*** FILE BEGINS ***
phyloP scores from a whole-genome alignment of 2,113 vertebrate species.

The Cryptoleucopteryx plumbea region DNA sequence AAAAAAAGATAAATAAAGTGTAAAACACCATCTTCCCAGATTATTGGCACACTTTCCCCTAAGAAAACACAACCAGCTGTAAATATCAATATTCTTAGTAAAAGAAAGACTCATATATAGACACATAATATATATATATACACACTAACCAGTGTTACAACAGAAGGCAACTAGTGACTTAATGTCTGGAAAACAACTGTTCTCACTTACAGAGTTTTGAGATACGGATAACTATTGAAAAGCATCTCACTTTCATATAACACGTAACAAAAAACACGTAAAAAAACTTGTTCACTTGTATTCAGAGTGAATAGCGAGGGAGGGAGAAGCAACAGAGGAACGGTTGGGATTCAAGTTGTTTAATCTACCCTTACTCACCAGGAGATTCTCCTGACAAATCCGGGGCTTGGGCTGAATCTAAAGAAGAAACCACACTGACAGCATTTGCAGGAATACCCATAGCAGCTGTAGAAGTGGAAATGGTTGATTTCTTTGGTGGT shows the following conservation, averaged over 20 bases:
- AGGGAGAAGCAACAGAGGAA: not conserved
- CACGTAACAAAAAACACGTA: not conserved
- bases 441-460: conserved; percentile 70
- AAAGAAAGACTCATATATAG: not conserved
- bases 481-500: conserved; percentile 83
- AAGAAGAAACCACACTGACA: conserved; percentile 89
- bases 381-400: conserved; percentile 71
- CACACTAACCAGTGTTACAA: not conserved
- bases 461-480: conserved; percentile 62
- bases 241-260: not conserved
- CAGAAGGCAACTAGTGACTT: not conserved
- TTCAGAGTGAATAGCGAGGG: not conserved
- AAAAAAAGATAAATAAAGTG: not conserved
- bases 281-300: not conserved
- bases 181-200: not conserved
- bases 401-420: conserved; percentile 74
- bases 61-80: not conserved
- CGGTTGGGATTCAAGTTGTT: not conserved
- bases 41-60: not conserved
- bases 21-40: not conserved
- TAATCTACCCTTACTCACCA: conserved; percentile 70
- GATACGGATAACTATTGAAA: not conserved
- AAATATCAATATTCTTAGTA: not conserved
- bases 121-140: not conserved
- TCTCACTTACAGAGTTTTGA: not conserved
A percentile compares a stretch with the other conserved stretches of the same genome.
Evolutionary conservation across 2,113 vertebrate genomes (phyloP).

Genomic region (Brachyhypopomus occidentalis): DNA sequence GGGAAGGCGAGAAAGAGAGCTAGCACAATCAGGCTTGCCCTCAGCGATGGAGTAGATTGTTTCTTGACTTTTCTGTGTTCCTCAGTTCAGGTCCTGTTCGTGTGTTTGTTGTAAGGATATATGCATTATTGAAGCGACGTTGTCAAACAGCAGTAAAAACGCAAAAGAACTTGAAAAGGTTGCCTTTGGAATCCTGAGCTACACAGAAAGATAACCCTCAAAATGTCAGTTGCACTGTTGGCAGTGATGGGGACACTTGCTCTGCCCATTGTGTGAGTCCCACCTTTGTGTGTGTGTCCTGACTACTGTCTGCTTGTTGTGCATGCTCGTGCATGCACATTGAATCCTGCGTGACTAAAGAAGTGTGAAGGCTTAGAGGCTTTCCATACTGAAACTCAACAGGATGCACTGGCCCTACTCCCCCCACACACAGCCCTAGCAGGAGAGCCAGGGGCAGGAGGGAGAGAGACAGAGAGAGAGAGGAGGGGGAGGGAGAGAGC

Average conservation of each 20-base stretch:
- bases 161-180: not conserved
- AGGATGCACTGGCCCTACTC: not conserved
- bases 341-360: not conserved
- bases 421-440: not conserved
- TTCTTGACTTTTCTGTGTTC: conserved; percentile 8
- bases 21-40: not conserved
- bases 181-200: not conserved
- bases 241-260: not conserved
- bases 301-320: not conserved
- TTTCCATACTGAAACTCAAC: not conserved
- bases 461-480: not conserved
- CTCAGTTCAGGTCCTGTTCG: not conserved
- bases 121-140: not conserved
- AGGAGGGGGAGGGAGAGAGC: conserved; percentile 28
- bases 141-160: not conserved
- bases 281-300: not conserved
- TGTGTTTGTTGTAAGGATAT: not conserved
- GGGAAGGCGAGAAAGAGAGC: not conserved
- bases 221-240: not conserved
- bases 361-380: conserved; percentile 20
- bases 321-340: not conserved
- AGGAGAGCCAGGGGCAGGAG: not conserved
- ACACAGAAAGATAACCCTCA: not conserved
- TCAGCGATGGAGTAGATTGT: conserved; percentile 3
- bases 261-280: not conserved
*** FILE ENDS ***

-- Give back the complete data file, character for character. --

phyloP scores from a whole-genome alignment of 2,113 vertebrate species.

The Cryptoleucopteryx plumbea region DNA sequence AAAAAAAGATAAATAAAGTGTAAAACACCATCTTCCCAGATTATTGGCACACTTTCCCCTAAGAAAACACAACCAGCTGTAAATATCAATATTCTTAGTAAAAGAAAGACTCATATATAGACACATAATATATATATATACACACTAACCAGTGTTACAACAGAAGGCAACTAGTGACTTAATGTCTGGAAAACAACTGTTCTCACTTACAGAGTTTTGAGATACGGATAACTATTGAAAAGCATCTCACTTTCATATAACACGTAACAAAAAACACGTAAAAAAACTTGTTCACTTGTATTCAGAGTGAATAGCGAGGGAGGGAGAAGCAACAGAGGAACGGTTGGGATTCAAGTTGTTTAATCTACCCTTACTCACCAGGAGATTCTCCTGACAAATCCGGGGCTTGGGCTGAATCTAAAGAAGAAACCACACTGACAGCATTTGCAGGAATACCCATAGCAGCTGTAGAAGTGGAAATGGTTGATTTCTTTGGTGGT shows the following conservation, averaged over 20 bases:
- AGGGAGAAGCAACAGAGGAA: not conserved
- CACGTAACAAAAAACACGTA: not conserved
- bases 441-460: conserved; percentile 70
- AAAGAAAGACTCATATATAG: not conserved
- bases 481-500: conserved; percentile 83
- AAGAAGAAACCACACTGACA: conserved; percentile 89
- bases 381-400: conserved; percentile 71
- CACACTAACCAGTGTTACAA: not conserved
- bases 461-480: conserved; percentile 62
- bases 241-260: not conserved
- CAGAAGGCAACTAGTGACTT: not conserved
- TTCAGAGTGAATAGCGAGGG: not conserved
- AAAAAAAGATAAATAAAGTG: not conserved
- bases 281-300: not conserved
- bases 181-200: not conserved
- bases 401-420: conserved; percentile 74
- bases 61-80: not conserved
- CGGTTGGGATTCAAGTTGTT: not conserved
- bases 41-60: not conserved
- bases 21-40: not conserved
- TAATCTACCCTTACTCACCA: conserved; percentile 70
- GATACGGATAACTATTGAAA: not conserved
- AAATATCAATATTCTTAGTA: not conserved
- bases 121-140: not conserved
- TCTCACTTACAGAGTTTTGA: not conserved
A percentile compares a stretch with the other conserved stretches of the same genome.
Evolutionary conservation across 2,113 vertebrate genomes (phyloP).

Genomic region (Brachyhypopomus occidentalis): DNA sequence GGGAAGGCGAGAAAGAGAGCTAGCACAATCAGGCTTGCCCTCAGCGATGGAGTAGATTGTTTCTTGACTTTTCTGTGTTCCTCAGTTCAGGTCCTGTTCGTGTGTTTGTTGTAAGGATATATGCATTATTGAAGCGACGTTGTCAAACAGCAGTAAAAACGCAAAAGAACTTGAAAAGGTTGCCTTTGGAATCCTGAGCTACACAGAAAGATAACCCTCAAAATGTCAGTTGCACTGTTGGCAGTGATGGGGACACTTGCTCTGCCCATTGTGTGAGTCCCACCTTTGTGTGTGTGTCCTGACTACTGTCTGCTTGTTGTGCATGCTCGTGCATGCACATTGAATCCTGCGTGACTAAAGAAGTGTGAAGGCTTAGAGGCTTTCCATACTGAAACTCAACAGGATGCACTGGCCCTACTCCCCCCACACACAGCCCTAGCAGGAGAGCCAGGGGCAGGAGGGAGAGAGACAGAGAGAGAGAGGAGGGGGAGGGAGAGAGC

Average conservation of each 20-base stretch:
- bases 161-180: not conserved
- AGGATGCACTGGCCCTACTC: not conserved
- bases 341-360: not conserved
- bases 421-440: not conserved
- TTCTTGACTTTTCTGTGTTC: conserved; percentile 8
- bases 21-40: not conserved
- bases 181-200: not conserved
- bases 241-260: not conserved
- bases 301-320: not conserved
- TTTCCATACTGAAACTCAAC: not conserved
- bases 461-480: not conserved
- CTCAGTTCAGGTCCTGTTCG: not conserved
- bases 121-140: not conserved
- AGGAGGGGGAGGGAGAGAGC: conserved; percentile 28
- bases 141-160: not conserved
- bases 281-300: not conserved
- TGTGTTTGTTGTAAGGATAT: not conserved
- GGGAAGGCGAGAAAGAGAGC: not conserved
- bases 221-240: not conserved
- bases 361-380: conserved; percentile 20
- bases 321-340: not conserved
- AGGAGAGCCAGGGGCAGGAG: not conserved
- ACACAGAAAGATAACCCTCA: not conserved
- TCAGCGATGGAGTAGATTGT: conserved; percentile 3
- bases 261-280: not conserved